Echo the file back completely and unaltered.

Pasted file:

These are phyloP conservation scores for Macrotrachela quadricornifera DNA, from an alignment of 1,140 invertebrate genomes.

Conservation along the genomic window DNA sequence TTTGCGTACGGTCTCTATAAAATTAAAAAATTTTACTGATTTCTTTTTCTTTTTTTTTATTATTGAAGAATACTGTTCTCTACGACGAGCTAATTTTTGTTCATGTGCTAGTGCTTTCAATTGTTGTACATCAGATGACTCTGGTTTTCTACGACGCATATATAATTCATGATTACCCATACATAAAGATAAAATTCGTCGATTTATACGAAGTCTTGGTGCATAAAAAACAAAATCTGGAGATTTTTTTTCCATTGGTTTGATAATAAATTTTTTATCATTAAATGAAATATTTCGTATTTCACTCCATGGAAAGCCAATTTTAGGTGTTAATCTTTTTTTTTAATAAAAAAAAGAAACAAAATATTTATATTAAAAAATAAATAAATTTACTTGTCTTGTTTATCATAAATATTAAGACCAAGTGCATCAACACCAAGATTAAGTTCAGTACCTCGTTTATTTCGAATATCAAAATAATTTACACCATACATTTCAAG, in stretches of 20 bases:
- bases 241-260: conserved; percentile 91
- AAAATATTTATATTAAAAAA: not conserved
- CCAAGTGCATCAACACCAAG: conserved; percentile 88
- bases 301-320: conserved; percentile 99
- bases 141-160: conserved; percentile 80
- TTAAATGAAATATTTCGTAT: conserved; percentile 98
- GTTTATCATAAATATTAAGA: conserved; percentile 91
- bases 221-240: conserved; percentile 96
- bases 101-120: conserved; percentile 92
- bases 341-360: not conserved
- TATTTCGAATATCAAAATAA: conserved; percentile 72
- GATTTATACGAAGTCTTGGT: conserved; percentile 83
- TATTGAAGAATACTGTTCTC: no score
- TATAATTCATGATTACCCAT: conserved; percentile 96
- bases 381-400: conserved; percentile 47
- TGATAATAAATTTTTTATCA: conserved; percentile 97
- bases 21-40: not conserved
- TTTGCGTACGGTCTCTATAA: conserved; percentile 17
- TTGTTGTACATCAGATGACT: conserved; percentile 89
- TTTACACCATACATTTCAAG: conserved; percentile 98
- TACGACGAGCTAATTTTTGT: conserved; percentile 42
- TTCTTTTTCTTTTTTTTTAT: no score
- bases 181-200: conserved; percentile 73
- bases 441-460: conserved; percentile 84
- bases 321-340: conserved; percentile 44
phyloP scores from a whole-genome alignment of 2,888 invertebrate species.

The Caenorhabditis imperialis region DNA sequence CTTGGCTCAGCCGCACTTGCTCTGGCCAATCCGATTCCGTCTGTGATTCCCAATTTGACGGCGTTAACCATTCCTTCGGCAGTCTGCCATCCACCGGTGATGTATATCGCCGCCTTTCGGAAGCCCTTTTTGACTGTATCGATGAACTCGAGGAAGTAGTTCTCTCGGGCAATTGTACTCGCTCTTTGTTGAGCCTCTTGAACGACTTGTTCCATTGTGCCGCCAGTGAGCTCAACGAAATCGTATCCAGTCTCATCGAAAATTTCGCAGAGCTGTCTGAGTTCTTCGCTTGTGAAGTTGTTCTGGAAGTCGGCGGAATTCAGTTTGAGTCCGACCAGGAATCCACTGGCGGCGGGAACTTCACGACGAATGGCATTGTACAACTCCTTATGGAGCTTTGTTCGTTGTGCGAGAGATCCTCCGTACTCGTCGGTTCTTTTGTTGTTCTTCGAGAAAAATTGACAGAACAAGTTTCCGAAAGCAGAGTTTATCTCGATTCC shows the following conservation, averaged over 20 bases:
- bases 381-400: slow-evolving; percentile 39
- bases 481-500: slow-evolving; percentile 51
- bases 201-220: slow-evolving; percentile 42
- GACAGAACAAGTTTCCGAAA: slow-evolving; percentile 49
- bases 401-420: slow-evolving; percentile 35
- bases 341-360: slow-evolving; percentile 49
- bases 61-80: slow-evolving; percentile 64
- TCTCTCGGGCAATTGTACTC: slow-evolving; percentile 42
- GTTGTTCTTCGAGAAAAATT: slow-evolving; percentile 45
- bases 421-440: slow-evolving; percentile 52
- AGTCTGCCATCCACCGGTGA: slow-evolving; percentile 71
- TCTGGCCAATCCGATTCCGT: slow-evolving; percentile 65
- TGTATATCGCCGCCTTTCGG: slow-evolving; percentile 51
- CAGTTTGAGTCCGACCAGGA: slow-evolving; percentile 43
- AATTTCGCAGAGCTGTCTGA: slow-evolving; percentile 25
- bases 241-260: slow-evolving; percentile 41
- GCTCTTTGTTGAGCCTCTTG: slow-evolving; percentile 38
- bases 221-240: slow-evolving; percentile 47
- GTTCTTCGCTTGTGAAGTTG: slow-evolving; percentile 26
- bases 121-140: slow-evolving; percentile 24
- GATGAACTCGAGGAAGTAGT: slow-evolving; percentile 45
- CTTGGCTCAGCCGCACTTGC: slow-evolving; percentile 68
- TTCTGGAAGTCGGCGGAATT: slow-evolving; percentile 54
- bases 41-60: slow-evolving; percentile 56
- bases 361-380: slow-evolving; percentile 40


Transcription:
These are phyloP conservation scores for Macrotrachela quadricornifera DNA, from an alignment of 1,140 invertebrate genomes.

Conservation along the genomic window DNA sequence TTTGCGTACGGTCTCTATAAAATTAAAAAATTTTACTGATTTCTTTTTCTTTTTTTTTATTATTGAAGAATACTGTTCTCTACGACGAGCTAATTTTTGTTCATGTGCTAGTGCTTTCAATTGTTGTACATCAGATGACTCTGGTTTTCTACGACGCATATATAATTCATGATTACCCATACATAAAGATAAAATTCGTCGATTTATACGAAGTCTTGGTGCATAAAAAACAAAATCTGGAGATTTTTTTTCCATTGGTTTGATAATAAATTTTTTATCATTAAATGAAATATTTCGTATTTCACTCCATGGAAAGCCAATTTTAGGTGTTAATCTTTTTTTTTAATAAAAAAAAGAAACAAAATATTTATATTAAAAAATAAATAAATTTACTTGTCTTGTTTATCATAAATATTAAGACCAAGTGCATCAACACCAAGATTAAGTTCAGTACCTCGTTTATTTCGAATATCAAAATAATTTACACCATACATTTCAAG, in stretches of 20 bases:
- bases 241-260: conserved; percentile 91
- AAAATATTTATATTAAAAAA: not conserved
- CCAAGTGCATCAACACCAAG: conserved; percentile 88
- bases 301-320: conserved; percentile 99
- bases 141-160: conserved; percentile 80
- TTAAATGAAATATTTCGTAT: conserved; percentile 98
- GTTTATCATAAATATTAAGA: conserved; percentile 91
- bases 221-240: conserved; percentile 96
- bases 101-120: conserved; percentile 92
- bases 341-360: not conserved
- TATTTCGAATATCAAAATAA: conserved; percentile 72
- GATTTATACGAAGTCTTGGT: conserved; percentile 83
- TATTGAAGAATACTGTTCTC: no score
- TATAATTCATGATTACCCAT: conserved; percentile 96
- bases 381-400: conserved; percentile 47
- TGATAATAAATTTTTTATCA: conserved; percentile 97
- bases 21-40: not conserved
- TTTGCGTACGGTCTCTATAA: conserved; percentile 17
- TTGTTGTACATCAGATGACT: conserved; percentile 89
- TTTACACCATACATTTCAAG: conserved; percentile 98
- TACGACGAGCTAATTTTTGT: conserved; percentile 42
- TTCTTTTTCTTTTTTTTTAT: no score
- bases 181-200: conserved; percentile 73
- bases 441-460: conserved; percentile 84
- bases 321-340: conserved; percentile 44
phyloP scores from a whole-genome alignment of 2,888 invertebrate species.

The Caenorhabditis imperialis region DNA sequence CTTGGCTCAGCCGCACTTGCTCTGGCCAATCCGATTCCGTCTGTGATTCCCAATTTGACGGCGTTAACCATTCCTTCGGCAGTCTGCCATCCACCGGTGATGTATATCGCCGCCTTTCGGAAGCCCTTTTTGACTGTATCGATGAACTCGAGGAAGTAGTTCTCTCGGGCAATTGTACTCGCTCTTTGTTGAGCCTCTTGAACGACTTGTTCCATTGTGCCGCCAGTGAGCTCAACGAAATCGTATCCAGTCTCATCGAAAATTTCGCAGAGCTGTCTGAGTTCTTCGCTTGTGAAGTTGTTCTGGAAGTCGGCGGAATTCAGTTTGAGTCCGACCAGGAATCCACTGGCGGCGGGAACTTCACGACGAATGGCATTGTACAACTCCTTATGGAGCTTTGTTCGTTGTGCGAGAGATCCTCCGTACTCGTCGGTTCTTTTGTTGTTCTTCGAGAAAAATTGACAGAACAAGTTTCCGAAAGCAGAGTTTATCTCGATTCC shows the following conservation, averaged over 20 bases:
- bases 381-400: slow-evolving; percentile 39
- bases 481-500: slow-evolving; percentile 51
- bases 201-220: slow-evolving; percentile 42
- GACAGAACAAGTTTCCGAAA: slow-evolving; percentile 49
- bases 401-420: slow-evolving; percentile 35
- bases 341-360: slow-evolving; percentile 49
- bases 61-80: slow-evolving; percentile 64
- TCTCTCGGGCAATTGTACTC: slow-evolving; percentile 42
- GTTGTTCTTCGAGAAAAATT: slow-evolving; percentile 45
- bases 421-440: slow-evolving; percentile 52
- AGTCTGCCATCCACCGGTGA: slow-evolving; percentile 71
- TCTGGCCAATCCGATTCCGT: slow-evolving; percentile 65
- TGTATATCGCCGCCTTTCGG: slow-evolving; percentile 51
- CAGTTTGAGTCCGACCAGGA: slow-evolving; percentile 43
- AATTTCGCAGAGCTGTCTGA: slow-evolving; percentile 25
- bases 241-260: slow-evolving; percentile 41
- GCTCTTTGTTGAGCCTCTTG: slow-evolving; percentile 38
- bases 221-240: slow-evolving; percentile 47
- GTTCTTCGCTTGTGAAGTTG: slow-evolving; percentile 26
- bases 121-140: slow-evolving; percentile 24
- GATGAACTCGAGGAAGTAGT: slow-evolving; percentile 45
- CTTGGCTCAGCCGCACTTGC: slow-evolving; percentile 68
- TTCTGGAAGTCGGCGGAATT: slow-evolving; percentile 54
- bases 41-60: slow-evolving; percentile 56
- bases 361-380: slow-evolving; percentile 40